The ageing brain is characterized by degenerative changes in both neurons and glia. Although neurons are known to lose dendritic complexity with ageing, age-related changes in the morphology of microglia have not been well documented. We investigated potential age-related changes in microglial morphology using mouse models. Senescence-accelerated mouse prone 10 (SAMP10) in which neuronal degeneration begins to appear around 8 months of age and becomes progressively remarkable with advancing age was used as a model of brain ageing. Senescence-accelerated mouse resistant 1 (SAMR1) in which age-related neuronal changes are inconspicuous was used as usual-ageing controls. Hippocampal sections prepared from 3-, 8- and 14-month-old SAMP10 and 3-, 8-, 14- and 24-month-old SAMR1 mice were stained immunohistochemically with anti-Iba-1 antibody to highlight microglia. Stick figures of individual microglia reflecting the length and complexity of cytoplasmic processes were made by camera lucida drawing. Parameters representing morphological features of microglia were quantified using an image analyzer: area of convex closure, cell body area, number of primary processes, maximal branch order, combined projection length, number of segments and number of tips. Pathological changes of processes such as beading and clusters of fragmented twigs were counted. In microglia of 3- and 8-month-old SAMP10 mice, combined projection length was shorter and numbers of segments and tips were smaller than those in age-matched SAMR1 mice. Similar changes were detected in SAMR1 mice at age 14 months and older. Microglia of SAMP10 mice at all ages were characterized by having frequent pathological changes in processes, which were not remarkable in SAMR1 mice at any age. These morphological abnormalities in microglia of SAMP10 mice preceded the onset of neuronal degeneration and may lead to making brain tissue less protective to neurons. We propose that preceding abnormalities in microglia may contribute to the vulnerability to age-related neuronal degeneration in SAMP10 mice.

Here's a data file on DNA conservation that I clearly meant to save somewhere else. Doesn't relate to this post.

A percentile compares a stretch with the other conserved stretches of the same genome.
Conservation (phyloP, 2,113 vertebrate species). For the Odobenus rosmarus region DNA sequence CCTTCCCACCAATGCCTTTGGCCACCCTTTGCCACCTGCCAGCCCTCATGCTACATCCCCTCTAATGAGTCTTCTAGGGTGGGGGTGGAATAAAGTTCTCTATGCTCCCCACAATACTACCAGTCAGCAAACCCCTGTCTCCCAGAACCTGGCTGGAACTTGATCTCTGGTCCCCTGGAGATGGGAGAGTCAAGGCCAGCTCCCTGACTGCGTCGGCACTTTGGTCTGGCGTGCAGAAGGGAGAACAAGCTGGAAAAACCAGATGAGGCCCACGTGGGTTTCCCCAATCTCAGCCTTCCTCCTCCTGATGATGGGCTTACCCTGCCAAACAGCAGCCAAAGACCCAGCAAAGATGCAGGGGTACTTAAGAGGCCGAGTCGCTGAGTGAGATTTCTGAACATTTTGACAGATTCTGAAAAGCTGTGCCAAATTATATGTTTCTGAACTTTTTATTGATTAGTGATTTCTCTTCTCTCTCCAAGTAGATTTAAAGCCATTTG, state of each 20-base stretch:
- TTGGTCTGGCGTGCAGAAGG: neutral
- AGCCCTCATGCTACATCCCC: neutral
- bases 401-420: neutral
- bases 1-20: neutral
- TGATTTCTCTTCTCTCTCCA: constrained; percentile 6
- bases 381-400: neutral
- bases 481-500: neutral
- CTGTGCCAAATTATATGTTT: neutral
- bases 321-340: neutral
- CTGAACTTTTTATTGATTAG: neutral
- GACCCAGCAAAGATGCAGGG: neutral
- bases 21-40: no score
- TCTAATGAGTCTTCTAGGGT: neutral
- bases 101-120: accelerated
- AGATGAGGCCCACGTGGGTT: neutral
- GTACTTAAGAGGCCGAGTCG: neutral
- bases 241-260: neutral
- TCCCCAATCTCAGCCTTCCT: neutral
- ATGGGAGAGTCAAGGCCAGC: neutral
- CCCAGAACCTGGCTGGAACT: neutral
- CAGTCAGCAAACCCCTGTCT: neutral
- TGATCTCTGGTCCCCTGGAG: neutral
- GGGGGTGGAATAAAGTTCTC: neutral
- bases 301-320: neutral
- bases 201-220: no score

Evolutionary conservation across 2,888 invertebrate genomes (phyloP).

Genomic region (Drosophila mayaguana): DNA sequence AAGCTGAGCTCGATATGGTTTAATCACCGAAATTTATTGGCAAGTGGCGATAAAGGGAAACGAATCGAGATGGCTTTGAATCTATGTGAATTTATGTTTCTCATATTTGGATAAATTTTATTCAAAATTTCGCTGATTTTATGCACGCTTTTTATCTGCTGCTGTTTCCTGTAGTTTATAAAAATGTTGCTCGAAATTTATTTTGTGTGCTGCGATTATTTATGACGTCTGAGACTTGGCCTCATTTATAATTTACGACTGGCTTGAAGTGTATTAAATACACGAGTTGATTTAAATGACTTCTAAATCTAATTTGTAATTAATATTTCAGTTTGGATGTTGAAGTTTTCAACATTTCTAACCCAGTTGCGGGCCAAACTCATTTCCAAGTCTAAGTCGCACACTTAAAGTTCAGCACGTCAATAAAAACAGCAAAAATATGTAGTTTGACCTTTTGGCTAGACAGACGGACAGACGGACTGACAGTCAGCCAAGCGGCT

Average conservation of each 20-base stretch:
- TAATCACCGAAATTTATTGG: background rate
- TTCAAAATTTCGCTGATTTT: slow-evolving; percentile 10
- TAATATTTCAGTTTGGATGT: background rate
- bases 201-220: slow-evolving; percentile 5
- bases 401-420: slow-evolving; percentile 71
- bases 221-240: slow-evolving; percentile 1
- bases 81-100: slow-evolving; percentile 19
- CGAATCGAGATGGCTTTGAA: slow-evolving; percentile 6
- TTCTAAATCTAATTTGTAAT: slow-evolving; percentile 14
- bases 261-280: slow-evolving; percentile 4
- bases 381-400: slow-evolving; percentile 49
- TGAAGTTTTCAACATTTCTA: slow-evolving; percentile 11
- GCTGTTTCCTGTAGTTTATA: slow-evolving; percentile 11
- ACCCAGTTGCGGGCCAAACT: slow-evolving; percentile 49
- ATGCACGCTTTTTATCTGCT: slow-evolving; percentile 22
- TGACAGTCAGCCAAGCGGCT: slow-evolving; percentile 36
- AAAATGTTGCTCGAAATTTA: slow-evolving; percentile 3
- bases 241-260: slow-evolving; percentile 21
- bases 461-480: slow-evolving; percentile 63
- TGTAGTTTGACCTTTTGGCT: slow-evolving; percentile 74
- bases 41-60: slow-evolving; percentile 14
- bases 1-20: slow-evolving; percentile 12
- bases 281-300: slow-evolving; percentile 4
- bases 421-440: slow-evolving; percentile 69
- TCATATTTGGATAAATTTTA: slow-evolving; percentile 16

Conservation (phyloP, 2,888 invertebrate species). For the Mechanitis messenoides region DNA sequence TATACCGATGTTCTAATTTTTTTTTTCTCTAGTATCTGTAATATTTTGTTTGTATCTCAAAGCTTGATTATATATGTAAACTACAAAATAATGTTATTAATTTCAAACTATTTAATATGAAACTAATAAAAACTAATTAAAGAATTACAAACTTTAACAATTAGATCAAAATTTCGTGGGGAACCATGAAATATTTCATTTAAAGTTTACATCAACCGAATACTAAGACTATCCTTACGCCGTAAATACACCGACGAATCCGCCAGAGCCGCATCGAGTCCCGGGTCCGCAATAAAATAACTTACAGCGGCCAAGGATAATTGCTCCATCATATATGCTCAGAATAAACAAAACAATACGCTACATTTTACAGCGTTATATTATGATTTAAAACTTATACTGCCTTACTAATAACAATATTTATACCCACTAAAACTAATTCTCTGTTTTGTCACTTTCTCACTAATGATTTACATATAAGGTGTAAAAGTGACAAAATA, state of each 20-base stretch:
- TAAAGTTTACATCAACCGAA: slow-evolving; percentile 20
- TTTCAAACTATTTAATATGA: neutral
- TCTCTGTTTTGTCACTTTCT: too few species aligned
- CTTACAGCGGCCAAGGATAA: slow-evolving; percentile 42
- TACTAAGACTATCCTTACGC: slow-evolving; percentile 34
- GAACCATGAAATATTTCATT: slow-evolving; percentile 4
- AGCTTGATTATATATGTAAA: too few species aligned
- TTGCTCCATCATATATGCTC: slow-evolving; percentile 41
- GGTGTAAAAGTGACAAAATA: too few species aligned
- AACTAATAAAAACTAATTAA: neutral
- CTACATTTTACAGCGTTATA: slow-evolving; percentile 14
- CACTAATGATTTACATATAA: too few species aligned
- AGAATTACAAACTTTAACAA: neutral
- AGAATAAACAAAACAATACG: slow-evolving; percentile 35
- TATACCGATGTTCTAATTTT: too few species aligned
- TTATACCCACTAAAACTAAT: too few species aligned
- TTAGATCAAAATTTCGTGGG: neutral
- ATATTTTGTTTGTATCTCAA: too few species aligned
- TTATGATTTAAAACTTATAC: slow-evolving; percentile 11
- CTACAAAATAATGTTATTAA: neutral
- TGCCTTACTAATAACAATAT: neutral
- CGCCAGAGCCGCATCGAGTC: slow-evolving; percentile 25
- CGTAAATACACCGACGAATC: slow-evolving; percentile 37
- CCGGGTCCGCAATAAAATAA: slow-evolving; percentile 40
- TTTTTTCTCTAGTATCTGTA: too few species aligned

All Science Journal Classification (ASJC) codes
- Pathology and Forensic Medicine
- Clinical Neurology